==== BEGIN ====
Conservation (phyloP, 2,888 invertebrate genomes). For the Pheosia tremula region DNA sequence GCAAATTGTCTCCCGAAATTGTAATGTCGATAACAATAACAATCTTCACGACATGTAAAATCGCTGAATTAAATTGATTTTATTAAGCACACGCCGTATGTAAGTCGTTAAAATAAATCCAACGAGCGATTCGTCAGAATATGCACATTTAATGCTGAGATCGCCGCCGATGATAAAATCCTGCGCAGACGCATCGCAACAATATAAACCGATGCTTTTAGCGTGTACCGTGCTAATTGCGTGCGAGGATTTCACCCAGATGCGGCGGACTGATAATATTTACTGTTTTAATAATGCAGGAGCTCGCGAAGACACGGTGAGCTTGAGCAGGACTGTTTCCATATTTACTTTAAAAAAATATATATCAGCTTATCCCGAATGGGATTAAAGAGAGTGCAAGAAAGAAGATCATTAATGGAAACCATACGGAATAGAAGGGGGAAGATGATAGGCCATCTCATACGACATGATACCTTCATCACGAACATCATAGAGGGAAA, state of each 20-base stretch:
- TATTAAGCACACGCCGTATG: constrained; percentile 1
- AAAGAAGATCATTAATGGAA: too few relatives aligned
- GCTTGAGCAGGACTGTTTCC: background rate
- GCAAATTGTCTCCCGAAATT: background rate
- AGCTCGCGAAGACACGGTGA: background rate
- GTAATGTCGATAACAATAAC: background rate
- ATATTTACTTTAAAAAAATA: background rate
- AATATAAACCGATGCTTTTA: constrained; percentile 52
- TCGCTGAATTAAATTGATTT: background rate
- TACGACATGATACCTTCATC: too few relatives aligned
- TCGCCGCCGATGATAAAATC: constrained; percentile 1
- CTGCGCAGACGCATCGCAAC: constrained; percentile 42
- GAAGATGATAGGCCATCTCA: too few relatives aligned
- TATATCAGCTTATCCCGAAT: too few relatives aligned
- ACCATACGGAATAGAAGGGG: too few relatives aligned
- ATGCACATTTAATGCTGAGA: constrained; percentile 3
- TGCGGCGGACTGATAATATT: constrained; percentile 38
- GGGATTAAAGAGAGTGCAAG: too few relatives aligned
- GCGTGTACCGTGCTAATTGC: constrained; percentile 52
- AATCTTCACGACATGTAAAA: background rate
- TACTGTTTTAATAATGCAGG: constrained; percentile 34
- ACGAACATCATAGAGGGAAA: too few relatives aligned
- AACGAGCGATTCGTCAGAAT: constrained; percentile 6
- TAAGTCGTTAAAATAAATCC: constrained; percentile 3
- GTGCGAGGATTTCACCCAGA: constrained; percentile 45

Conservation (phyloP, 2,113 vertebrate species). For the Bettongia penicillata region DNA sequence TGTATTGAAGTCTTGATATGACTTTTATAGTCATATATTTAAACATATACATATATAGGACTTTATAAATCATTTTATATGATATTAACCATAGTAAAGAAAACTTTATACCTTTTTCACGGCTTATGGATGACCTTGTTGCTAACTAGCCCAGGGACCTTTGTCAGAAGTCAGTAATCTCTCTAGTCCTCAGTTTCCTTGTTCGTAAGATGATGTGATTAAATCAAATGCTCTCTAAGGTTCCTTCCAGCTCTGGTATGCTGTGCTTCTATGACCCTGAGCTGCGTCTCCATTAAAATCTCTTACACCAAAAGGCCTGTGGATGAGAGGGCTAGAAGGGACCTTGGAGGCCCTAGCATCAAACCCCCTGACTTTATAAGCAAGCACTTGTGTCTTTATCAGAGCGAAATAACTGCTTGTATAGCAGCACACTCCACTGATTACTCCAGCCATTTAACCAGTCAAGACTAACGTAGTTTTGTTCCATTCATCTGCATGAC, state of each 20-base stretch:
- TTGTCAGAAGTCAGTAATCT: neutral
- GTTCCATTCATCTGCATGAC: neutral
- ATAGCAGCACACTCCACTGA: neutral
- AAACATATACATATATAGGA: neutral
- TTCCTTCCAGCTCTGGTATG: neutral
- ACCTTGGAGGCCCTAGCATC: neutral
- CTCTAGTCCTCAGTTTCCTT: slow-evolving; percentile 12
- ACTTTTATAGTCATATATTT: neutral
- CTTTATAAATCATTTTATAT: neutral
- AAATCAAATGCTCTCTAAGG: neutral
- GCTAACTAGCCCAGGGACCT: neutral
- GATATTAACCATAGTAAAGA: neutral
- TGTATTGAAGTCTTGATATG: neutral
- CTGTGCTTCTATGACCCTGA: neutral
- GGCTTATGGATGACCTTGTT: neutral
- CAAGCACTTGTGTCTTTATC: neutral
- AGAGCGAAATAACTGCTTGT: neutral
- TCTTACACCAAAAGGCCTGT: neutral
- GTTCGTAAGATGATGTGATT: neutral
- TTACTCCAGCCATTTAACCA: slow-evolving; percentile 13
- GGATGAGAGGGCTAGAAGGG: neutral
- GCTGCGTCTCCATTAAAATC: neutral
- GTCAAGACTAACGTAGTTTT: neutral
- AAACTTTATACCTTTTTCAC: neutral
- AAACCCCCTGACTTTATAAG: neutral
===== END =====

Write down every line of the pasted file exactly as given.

Conservation (phyloP, 2,888 invertebrate genomes). For the Pheosia tremula region DNA sequence GCAAATTGTCTCCCGAAATTGTAATGTCGATAACAATAACAATCTTCACGACATGTAAAATCGCTGAATTAAATTGATTTTATTAAGCACACGCCGTATGTAAGTCGTTAAAATAAATCCAACGAGCGATTCGTCAGAATATGCACATTTAATGCTGAGATCGCCGCCGATGATAAAATCCTGCGCAGACGCATCGCAACAATATAAACCGATGCTTTTAGCGTGTACCGTGCTAATTGCGTGCGAGGATTTCACCCAGATGCGGCGGACTGATAATATTTACTGTTTTAATAATGCAGGAGCTCGCGAAGACACGGTGAGCTTGAGCAGGACTGTTTCCATATTTACTTTAAAAAAATATATATCAGCTTATCCCGAATGGGATTAAAGAGAGTGCAAGAAAGAAGATCATTAATGGAAACCATACGGAATAGAAGGGGGAAGATGATAGGCCATCTCATACGACATGATACCTTCATCACGAACATCATAGAGGGAAA, state of each 20-base stretch:
- TATTAAGCACACGCCGTATG: constrained; percentile 1
- AAAGAAGATCATTAATGGAA: too few relatives aligned
- GCTTGAGCAGGACTGTTTCC: background rate
- GCAAATTGTCTCCCGAAATT: background rate
- AGCTCGCGAAGACACGGTGA: background rate
- GTAATGTCGATAACAATAAC: background rate
- ATATTTACTTTAAAAAAATA: background rate
- AATATAAACCGATGCTTTTA: constrained; percentile 52
- TCGCTGAATTAAATTGATTT: background rate
- TACGACATGATACCTTCATC: too few relatives aligned
- TCGCCGCCGATGATAAAATC: constrained; percentile 1
- CTGCGCAGACGCATCGCAAC: constrained; percentile 42
- GAAGATGATAGGCCATCTCA: too few relatives aligned
- TATATCAGCTTATCCCGAAT: too few relatives aligned
- ACCATACGGAATAGAAGGGG: too few relatives aligned
- ATGCACATTTAATGCTGAGA: constrained; percentile 3
- TGCGGCGGACTGATAATATT: constrained; percentile 38
- GGGATTAAAGAGAGTGCAAG: too few relatives aligned
- GCGTGTACCGTGCTAATTGC: constrained; percentile 52
- AATCTTCACGACATGTAAAA: background rate
- TACTGTTTTAATAATGCAGG: constrained; percentile 34
- ACGAACATCATAGAGGGAAA: too few relatives aligned
- AACGAGCGATTCGTCAGAAT: constrained; percentile 6
- TAAGTCGTTAAAATAAATCC: constrained; percentile 3
- GTGCGAGGATTTCACCCAGA: constrained; percentile 45

Conservation (phyloP, 2,113 vertebrate species). For the Bettongia penicillata region DNA sequence TGTATTGAAGTCTTGATATGACTTTTATAGTCATATATTTAAACATATACATATATAGGACTTTATAAATCATTTTATATGATATTAACCATAGTAAAGAAAACTTTATACCTTTTTCACGGCTTATGGATGACCTTGTTGCTAACTAGCCCAGGGACCTTTGTCAGAAGTCAGTAATCTCTCTAGTCCTCAGTTTCCTTGTTCGTAAGATGATGTGATTAAATCAAATGCTCTCTAAGGTTCCTTCCAGCTCTGGTATGCTGTGCTTCTATGACCCTGAGCTGCGTCTCCATTAAAATCTCTTACACCAAAAGGCCTGTGGATGAGAGGGCTAGAAGGGACCTTGGAGGCCCTAGCATCAAACCCCCTGACTTTATAAGCAAGCACTTGTGTCTTTATCAGAGCGAAATAACTGCTTGTATAGCAGCACACTCCACTGATTACTCCAGCCATTTAACCAGTCAAGACTAACGTAGTTTTGTTCCATTCATCTGCATGAC, state of each 20-base stretch:
- TTGTCAGAAGTCAGTAATCT: neutral
- GTTCCATTCATCTGCATGAC: neutral
- ATAGCAGCACACTCCACTGA: neutral
- AAACATATACATATATAGGA: neutral
- TTCCTTCCAGCTCTGGTATG: neutral
- ACCTTGGAGGCCCTAGCATC: neutral
- CTCTAGTCCTCAGTTTCCTT: slow-evolving; percentile 12
- ACTTTTATAGTCATATATTT: neutral
- CTTTATAAATCATTTTATAT: neutral
- AAATCAAATGCTCTCTAAGG: neutral
- GCTAACTAGCCCAGGGACCT: neutral
- GATATTAACCATAGTAAAGA: neutral
- TGTATTGAAGTCTTGATATG: neutral
- CTGTGCTTCTATGACCCTGA: neutral
- GGCTTATGGATGACCTTGTT: neutral
- CAAGCACTTGTGTCTTTATC: neutral
- AGAGCGAAATAACTGCTTGT: neutral
- TCTTACACCAAAAGGCCTGT: neutral
- GTTCGTAAGATGATGTGATT: neutral
- TTACTCCAGCCATTTAACCA: slow-evolving; percentile 13
- GGATGAGAGGGCTAGAAGGG: neutral
- GCTGCGTCTCCATTAAAATC: neutral
- GTCAAGACTAACGTAGTTTT: neutral
- AAACTTTATACCTTTTTCAC: neutral
- AAACCCCCTGACTTTATAAG: neutral